Mendes does some absolutely stunning work here. Not only does he draw together a phenomenal cast, but he crafts his film magically. From a slow-motion Vertigo-shot introducing a hobbling Jude Law to the constant and skilled use of mirrors, reflections and glass throughout the film, every frame is dripping with care and love. The movie glides along gracefully, never having to compromise or dumb itself down. The aerial shots of Michael’s cross-country trek are stunning, as he makes his way across depression-era America.

It’s great to see Paul Newman in what was perhaps his last big screen live-action role (he would subsequently do Cars and some television work). His portrayal of Rooney drips with the sort of effortless charm Newman exuded throughout his career, but backed up with a spine of raw steel, even for an “old timer”. Regardless, even without the hint of nostalgia of seeing an actor of his skill returning to a meaty dramatic role, he earned his Oscar nomination.

And then there’s Tom Hanks. When you see “mobster hitman”, Hanks is probably the last name which comes to mind – so engrained is he in American popular culture as a loveable everyman. But Mendes doesn’t want his lead defined by his career – he isn’t a bad man, rather a man who does bad things. This isn’t a performance akin to Denzel Washington’s firm reaction to his “nice guy” typecasting in Training Day, but Hanks does seem to enjoy the opportunity to present a bit more moral ambiguity that usual, but still charming. Witness the scene, for example, where he coaches a bouncer through the experience. “You gonna frisk me?” Michael asks the bouncer. “Should I?” the bouncer replies. “It’s a good idea,” Michael concedes.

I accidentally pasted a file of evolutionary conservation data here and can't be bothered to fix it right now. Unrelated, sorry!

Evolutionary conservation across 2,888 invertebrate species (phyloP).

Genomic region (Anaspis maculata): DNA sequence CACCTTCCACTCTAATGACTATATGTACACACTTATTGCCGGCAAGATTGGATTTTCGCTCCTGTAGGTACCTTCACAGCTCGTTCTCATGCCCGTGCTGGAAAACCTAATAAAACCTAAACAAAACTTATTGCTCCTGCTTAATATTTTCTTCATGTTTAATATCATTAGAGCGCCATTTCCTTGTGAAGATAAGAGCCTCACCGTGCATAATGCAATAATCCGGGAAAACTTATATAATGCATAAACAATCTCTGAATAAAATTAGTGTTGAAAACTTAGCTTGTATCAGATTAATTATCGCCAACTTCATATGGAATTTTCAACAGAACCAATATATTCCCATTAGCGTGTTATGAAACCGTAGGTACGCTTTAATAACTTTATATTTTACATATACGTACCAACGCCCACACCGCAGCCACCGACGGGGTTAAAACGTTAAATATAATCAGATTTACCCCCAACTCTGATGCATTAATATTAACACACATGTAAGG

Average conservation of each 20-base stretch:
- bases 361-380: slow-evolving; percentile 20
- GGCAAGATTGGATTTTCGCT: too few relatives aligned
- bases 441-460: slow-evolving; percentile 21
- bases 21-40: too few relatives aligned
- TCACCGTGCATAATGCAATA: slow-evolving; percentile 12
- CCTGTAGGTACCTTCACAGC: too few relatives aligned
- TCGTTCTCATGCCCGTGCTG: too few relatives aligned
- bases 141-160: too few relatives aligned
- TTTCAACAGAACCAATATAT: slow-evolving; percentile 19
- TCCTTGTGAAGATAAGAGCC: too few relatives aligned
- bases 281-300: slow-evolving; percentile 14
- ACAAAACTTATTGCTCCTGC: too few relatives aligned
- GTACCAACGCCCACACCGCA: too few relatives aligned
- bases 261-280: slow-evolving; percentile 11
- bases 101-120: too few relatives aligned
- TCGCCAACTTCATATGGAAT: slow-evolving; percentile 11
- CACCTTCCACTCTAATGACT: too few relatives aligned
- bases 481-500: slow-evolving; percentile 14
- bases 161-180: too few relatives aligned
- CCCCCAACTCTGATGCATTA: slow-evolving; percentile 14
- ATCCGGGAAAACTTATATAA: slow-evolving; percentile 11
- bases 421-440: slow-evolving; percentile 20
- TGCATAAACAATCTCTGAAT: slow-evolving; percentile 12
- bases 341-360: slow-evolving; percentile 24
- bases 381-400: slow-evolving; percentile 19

The rest of the cast is equally solid. Daniel Craig pops up in a small supporting role, as does Stanley Tucci. Jude Law seems to also enjoy a chance to play against type as an uglier assassin fixated with death (though it kinda goes with the territory).

Road to Perdition might have been overshadowed by Mendes’ earlier film, but it’s almost as good. Of course, that’s no crime when you’re talking about American Beauty (although some may consider it over rated), and it’s an impressive movie in its own right.

5 Responses

  1. Heh, funny thing that you happen to review this just as I dug my copy of the novel out of one of the many unpacked boxes left in my basement. What an outstanding film. Mendes works really well with the material here, and I frankly cannot think of a better O’Sullivan than Tom Hanks. I do think that the film could have afforded to get a little bit more violent for Hanks’ sake but I can’t really criticize the film for what it isn’t. Just spectacular stuff. For me, Mendes has rarely been better.

  2. Great film, very underrated in my opinion. I think it’s also worth mentioning the cinematography which is absolutely breathtaking.

  3. As beautiful as it is on DVD it is stunning on Blu Ray. But the only thing I find more gorgeous than that rain sequence is Thomas Newmans haunting but amazing score which is just fantastic.

    Great write up Dan and kudos for calling attention to Paul Newman’s work as I think it gets overlooked.